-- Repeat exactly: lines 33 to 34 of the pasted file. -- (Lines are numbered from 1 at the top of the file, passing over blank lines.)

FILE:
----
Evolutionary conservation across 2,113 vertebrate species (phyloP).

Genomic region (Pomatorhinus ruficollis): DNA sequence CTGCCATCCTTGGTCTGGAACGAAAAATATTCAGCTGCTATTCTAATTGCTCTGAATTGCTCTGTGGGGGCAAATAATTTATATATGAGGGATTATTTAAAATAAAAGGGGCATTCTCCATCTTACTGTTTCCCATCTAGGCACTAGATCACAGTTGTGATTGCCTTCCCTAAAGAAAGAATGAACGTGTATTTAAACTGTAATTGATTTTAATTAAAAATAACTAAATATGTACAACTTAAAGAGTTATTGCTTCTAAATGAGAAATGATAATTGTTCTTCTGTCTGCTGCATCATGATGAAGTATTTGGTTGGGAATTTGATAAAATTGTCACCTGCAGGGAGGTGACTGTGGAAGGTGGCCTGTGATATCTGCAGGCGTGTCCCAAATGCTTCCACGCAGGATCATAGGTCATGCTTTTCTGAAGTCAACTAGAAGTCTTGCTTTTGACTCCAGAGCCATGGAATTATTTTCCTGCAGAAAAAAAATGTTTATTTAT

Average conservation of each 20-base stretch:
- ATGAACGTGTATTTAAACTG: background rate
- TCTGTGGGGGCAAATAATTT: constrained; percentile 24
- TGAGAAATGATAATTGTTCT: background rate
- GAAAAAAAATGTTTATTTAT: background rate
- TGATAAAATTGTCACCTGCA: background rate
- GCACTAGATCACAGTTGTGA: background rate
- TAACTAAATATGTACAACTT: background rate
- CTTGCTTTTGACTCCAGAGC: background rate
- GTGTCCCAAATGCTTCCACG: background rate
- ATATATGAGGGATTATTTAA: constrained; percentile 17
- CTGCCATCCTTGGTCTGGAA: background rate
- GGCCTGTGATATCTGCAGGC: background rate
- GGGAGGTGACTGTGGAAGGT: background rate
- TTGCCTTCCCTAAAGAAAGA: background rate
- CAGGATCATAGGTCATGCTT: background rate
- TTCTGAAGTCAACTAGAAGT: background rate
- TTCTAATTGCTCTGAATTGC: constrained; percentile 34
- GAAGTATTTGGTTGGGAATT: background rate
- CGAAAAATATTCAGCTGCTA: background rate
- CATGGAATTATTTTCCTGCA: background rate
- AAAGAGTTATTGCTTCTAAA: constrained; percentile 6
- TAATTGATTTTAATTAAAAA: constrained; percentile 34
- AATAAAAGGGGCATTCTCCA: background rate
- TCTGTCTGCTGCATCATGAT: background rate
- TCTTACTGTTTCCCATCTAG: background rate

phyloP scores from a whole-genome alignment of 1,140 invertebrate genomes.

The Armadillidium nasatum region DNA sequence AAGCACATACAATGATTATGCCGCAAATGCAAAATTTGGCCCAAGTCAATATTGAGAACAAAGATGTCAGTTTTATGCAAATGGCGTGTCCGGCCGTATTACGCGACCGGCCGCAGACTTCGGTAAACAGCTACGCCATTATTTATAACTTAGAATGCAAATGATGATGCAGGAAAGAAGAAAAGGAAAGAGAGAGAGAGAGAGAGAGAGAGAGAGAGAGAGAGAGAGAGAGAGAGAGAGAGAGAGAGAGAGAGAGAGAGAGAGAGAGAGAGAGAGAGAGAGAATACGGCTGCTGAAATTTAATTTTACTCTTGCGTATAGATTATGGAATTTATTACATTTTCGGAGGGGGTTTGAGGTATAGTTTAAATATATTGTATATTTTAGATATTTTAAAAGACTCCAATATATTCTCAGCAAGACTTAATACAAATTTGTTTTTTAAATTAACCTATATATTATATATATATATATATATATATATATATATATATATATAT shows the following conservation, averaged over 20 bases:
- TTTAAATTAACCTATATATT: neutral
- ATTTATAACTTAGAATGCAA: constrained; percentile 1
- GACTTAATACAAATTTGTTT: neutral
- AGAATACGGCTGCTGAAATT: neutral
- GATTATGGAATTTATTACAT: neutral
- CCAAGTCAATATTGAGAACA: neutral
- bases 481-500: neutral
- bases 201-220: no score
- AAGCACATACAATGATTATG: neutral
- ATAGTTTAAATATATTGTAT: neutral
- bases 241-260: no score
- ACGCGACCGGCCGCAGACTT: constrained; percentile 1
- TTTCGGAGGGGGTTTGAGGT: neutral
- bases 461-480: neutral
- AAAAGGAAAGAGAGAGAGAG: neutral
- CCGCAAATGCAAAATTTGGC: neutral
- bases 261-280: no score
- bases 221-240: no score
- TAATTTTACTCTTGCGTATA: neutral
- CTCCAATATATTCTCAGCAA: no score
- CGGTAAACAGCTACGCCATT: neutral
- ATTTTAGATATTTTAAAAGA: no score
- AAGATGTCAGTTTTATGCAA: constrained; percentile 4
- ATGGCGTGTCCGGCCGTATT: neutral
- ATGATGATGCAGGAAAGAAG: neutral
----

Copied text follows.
- GACTTAATACAAATTTGTTT: neutral
- AGAATACGGCTGCTGAAATT: neutral